Understanding customer behaviour could help a company to time its promotions, marketing and other advertising techniques. For example – by observing that a particular customer is more inclined to buying during end of season, a company could send such a customer its promotional material informing them of end of season sales and other discounts. Understanding customer behaviour would help a company to differentiate between its customers – for instance, teenagers would look for fresh and trendy styles irrespective of when these styles come about, while an office-going person might prefer comfort and sophistication and look for styles that suit their personality and type of job. Therefore, customer behaviour could be governed largely by what people would want to express about themselves using products.
Some buyers may not necessarily be buying for themselves. They could be buying for someone else, who would then be the end user of the product or service. In this case, understanding customer behaviour would have two-fold benefit – an understanding of the buyer and the understanding of the user. A great experience for both these people would lead to a positive effect on two distinct customer groups – this translates to greater reach and enhanced capability of the company to get closer to its customers. In addition, another factor that a company should bear in mind is what products or services these groups consistently buy and use. It would narrow the focus for the company and allow them to promote those particular product segments to those groups more often.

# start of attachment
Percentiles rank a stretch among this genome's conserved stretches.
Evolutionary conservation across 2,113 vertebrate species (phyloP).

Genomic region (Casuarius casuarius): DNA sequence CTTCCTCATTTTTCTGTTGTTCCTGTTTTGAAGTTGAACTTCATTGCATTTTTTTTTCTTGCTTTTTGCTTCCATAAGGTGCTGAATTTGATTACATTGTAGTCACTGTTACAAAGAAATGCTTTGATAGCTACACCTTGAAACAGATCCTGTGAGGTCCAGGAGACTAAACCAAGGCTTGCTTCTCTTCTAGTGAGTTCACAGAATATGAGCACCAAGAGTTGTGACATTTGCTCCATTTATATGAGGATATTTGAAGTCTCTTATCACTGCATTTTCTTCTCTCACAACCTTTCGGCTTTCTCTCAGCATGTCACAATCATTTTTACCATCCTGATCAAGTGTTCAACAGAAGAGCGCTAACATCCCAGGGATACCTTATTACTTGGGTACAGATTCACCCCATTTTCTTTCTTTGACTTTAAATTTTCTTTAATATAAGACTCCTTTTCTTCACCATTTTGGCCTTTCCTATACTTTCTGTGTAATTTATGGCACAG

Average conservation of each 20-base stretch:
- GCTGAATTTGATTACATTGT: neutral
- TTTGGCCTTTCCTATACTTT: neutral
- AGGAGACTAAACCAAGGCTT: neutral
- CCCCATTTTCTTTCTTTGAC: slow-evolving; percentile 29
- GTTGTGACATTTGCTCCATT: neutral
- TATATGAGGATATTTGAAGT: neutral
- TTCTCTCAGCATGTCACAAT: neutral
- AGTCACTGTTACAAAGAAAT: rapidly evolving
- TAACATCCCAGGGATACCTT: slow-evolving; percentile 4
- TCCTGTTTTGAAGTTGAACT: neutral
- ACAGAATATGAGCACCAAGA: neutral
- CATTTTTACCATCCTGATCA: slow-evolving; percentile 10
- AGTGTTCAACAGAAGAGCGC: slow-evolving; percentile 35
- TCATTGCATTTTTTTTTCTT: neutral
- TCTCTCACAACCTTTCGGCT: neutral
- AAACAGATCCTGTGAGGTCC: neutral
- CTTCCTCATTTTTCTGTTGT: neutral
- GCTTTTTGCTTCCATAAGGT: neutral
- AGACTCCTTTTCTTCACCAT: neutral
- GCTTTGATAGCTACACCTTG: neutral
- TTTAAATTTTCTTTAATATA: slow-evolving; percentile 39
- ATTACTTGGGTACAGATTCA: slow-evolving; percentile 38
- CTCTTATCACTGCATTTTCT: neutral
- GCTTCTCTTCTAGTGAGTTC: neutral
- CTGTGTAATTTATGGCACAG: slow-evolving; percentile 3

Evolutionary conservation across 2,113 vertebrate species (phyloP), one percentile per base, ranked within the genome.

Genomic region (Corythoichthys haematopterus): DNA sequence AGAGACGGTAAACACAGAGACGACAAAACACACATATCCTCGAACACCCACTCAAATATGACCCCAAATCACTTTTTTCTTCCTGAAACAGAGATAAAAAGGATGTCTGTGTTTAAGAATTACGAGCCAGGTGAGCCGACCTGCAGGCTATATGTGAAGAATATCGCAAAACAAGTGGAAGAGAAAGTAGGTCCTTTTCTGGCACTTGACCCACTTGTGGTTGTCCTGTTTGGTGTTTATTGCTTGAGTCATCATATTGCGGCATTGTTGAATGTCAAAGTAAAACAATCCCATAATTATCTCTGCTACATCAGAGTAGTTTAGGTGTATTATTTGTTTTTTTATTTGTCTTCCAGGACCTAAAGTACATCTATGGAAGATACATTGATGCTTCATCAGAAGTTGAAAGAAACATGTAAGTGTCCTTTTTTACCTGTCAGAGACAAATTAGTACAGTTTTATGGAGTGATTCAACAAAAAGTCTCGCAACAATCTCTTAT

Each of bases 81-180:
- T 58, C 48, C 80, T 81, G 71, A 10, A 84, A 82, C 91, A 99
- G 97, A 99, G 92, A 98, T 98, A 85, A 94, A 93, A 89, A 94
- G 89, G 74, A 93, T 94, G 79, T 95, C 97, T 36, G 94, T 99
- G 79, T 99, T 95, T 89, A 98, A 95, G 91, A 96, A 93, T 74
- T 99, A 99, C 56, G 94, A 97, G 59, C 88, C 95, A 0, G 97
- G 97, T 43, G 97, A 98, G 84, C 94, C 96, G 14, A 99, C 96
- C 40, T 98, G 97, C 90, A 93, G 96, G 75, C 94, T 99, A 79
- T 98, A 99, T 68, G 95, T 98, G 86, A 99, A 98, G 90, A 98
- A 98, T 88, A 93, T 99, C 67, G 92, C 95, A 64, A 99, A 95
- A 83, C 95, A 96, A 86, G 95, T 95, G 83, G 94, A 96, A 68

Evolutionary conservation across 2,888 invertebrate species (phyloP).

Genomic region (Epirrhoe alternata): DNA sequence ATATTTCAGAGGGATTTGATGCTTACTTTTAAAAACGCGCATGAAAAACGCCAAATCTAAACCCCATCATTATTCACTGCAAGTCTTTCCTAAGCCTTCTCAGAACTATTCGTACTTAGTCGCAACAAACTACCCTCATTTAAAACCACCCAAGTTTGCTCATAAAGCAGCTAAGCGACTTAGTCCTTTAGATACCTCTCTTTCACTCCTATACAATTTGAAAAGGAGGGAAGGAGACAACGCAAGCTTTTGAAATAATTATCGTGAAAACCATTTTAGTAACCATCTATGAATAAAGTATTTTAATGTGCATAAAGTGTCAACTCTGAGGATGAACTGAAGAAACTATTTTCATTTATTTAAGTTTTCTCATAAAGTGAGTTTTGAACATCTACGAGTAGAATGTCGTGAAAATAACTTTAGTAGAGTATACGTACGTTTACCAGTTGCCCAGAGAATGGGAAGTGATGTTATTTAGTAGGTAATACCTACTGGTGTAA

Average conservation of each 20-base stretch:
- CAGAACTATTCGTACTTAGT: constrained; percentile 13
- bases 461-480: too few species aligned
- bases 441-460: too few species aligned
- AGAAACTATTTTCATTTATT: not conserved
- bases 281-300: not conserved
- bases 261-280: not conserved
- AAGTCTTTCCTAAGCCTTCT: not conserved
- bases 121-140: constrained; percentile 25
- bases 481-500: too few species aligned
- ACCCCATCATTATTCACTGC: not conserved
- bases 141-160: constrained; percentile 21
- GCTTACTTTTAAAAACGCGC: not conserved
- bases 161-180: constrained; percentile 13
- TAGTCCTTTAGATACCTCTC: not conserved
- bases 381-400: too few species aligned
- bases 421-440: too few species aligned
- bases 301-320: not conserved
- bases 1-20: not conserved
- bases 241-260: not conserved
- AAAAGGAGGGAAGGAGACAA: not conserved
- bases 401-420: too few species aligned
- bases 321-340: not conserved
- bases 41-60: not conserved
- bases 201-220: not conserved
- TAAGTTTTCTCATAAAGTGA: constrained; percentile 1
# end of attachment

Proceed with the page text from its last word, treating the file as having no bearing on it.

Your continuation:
With so many options and as many channels through which to buy, understanding customer behaviour would enable a company to know which customer prefers shopping online and which ones would rather make a trip to a physical store to buy. Observing and understanding this buying behaviour would allow the company to provide the customers with more choices and flexibility to buy from anywhere. The easier a company can make it for its customers to buy, the higher the probability of them buying from such a company. Such attention and focus would build trust and dependability, thereby aligning customer behaviour with the company’s objectives and needs.
Understanding customer behaviour is also about keeping a grasp on what kind of information they would need and could use. Observation of the methods customers use to gain information, who they are most likely to believe and what data do they use to make their buying decisions, would significantly increase the company’s chances of gaining favour with the customers.
Success in business, therefore, is not only a factor of producing outstanding products or those that seem to be ‘the latest fad’. Without an understanding of customer behaviour, a company would find its efforts going to waste and all their accomplishments turning to failure.